T,MOTSIELOA - December 7, 2013 Reply



    Andrew - January 5, 2014 Reply

    hello again. Unfortunately distance learning isn’t possible. What you could do is approach someone to give you a bursary to study in Johannesburg. Andrew

T,MOTSIELOA - December 7, 2013 Reply


    Andrew - January 5, 2014 Reply

    hi there. contact the admissions office at University of Johannesburg, or better still go onto their website and follow the links to the podiatry degree under the Faculty of Health Sciences. regards Andrew

Canson - January 21, 2014 Reply

Hey there, i really want to be a podiatrist, i completed my matric 2012……i’m currently on a waiting list at UJ and it’s stressing me, Becoz uj is the only institution dat offers Podiatry…I need help finding sponsors and bursaries in this career field….PLEASE HELP (IN JOHANNESBURG)

Eleanor Scott - February 16, 2014 Reply

Please could you advise who my son could visit in Durban to find out more about Podiatry. Is the course still only available in Jhb? He completed Matric last year and is still very undecided on what to study.
Many thanks

    Andrew - June 2, 2014 Reply

    Many apologies for the delayed response. If it’s not too late find a podiatrist via Podiatry Association of South Africa website. Don’t just visit one, try a few. Andrew

Thato - May 15, 2014 Reply

Thanks for writing this article,it’s very informative. I’m from Limpopo province and I’m interested in studying Podiatry,hopefully as from next year(2015). The problem is that it seems like there are no bursaries for this degree. My question is, are there any sponsors that can help me financially to study for this degree?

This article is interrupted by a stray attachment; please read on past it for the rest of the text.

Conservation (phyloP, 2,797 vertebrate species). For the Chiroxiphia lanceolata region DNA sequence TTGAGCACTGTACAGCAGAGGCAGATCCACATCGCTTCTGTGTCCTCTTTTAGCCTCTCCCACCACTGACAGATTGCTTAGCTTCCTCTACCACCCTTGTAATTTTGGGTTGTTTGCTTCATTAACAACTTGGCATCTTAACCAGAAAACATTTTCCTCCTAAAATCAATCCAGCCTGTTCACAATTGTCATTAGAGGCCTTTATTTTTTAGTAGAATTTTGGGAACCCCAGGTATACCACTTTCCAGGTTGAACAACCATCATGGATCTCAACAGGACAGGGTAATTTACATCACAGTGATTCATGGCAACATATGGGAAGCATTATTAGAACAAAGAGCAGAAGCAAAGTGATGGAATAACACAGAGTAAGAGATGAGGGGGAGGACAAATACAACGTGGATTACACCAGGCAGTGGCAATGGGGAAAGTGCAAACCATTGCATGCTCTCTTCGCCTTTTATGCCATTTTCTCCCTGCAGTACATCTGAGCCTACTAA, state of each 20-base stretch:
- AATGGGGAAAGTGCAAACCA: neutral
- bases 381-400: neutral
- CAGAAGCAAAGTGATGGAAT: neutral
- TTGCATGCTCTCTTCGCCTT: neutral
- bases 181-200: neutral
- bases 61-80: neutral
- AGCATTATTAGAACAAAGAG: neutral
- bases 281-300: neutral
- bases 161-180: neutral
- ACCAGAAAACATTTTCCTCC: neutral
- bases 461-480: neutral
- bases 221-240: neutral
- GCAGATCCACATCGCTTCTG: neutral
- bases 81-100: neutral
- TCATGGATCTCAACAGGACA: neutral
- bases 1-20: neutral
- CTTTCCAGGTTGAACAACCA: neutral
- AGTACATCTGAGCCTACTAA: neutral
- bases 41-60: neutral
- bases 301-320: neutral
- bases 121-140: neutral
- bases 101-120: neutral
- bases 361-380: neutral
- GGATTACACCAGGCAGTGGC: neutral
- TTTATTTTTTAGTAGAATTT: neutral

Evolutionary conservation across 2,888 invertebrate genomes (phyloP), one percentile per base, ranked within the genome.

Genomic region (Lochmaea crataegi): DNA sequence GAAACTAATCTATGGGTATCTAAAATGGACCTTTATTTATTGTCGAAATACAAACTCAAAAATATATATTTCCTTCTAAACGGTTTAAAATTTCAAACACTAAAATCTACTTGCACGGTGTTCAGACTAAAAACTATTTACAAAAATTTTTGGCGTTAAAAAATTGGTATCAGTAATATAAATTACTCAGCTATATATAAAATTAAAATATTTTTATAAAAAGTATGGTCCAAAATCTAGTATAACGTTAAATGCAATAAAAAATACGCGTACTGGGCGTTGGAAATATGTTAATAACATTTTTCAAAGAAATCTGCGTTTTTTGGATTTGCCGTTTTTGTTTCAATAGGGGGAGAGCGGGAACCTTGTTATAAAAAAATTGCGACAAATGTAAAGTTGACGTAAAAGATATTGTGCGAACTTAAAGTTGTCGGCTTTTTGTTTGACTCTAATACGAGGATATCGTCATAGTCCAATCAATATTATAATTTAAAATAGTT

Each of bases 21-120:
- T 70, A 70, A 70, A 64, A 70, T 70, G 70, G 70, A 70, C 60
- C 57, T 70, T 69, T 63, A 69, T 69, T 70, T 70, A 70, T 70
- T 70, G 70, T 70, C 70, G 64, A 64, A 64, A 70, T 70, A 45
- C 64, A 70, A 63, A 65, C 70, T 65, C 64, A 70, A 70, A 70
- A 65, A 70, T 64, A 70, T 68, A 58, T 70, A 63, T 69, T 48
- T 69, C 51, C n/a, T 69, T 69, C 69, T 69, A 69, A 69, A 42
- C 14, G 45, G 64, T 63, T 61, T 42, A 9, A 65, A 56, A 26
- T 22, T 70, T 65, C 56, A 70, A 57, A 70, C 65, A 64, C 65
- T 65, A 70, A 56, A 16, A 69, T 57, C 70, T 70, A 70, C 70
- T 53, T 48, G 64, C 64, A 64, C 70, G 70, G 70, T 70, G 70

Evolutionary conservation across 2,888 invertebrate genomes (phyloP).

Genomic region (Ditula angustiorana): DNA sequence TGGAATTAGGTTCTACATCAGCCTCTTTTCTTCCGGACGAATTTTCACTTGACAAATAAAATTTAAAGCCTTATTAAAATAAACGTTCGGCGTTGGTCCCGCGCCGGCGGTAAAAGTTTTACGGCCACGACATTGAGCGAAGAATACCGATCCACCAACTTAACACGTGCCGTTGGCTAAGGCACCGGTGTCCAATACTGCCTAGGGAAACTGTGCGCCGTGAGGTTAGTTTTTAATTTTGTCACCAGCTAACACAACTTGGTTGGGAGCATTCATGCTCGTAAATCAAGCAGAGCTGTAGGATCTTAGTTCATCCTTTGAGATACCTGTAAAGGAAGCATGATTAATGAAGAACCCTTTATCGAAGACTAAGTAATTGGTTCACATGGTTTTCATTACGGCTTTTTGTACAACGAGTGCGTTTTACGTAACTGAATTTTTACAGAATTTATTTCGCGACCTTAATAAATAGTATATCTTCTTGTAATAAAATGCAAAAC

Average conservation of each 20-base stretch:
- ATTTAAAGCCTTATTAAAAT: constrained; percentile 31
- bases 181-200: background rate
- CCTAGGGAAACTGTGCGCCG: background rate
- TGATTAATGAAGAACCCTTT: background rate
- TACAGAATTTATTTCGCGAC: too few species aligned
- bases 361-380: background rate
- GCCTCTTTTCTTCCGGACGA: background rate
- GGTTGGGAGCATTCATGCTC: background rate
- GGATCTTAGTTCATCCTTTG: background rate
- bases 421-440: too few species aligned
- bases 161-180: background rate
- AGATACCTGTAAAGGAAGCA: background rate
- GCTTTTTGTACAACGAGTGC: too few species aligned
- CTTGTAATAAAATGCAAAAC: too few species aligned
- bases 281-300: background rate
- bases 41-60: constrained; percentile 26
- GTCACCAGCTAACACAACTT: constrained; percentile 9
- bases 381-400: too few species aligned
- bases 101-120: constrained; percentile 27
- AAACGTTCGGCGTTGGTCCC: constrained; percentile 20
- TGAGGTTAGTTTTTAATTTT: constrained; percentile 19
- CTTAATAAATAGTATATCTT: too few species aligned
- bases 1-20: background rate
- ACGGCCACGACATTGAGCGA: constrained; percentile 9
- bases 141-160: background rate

Nadia Ali aboud - September 4, 2014 Reply

Hi dear sir
I am a general practitioner from Libya working in primary health care with ten year experience
With special interest in managing diabetic cases providing special care to diabetic foot ulcers and wound care, currently I am working on a research about the bacteriology of diabetic foot ulcers.
After these years I wish to up grade my skills by special study I am interested in podiatry however the study is not a post graduate degree but I am interested very much because and form my every day practice I know the benefits and the good out come, in addition no one in my country has this speciality, furthermore I want to make the first step in this speciality in my country.
Please I want to know more inFormation about enrolment and if theirs age limits I am 34years old. Thank you I am looking forward to her from you.
My great regards. Dr. Nadia aboud.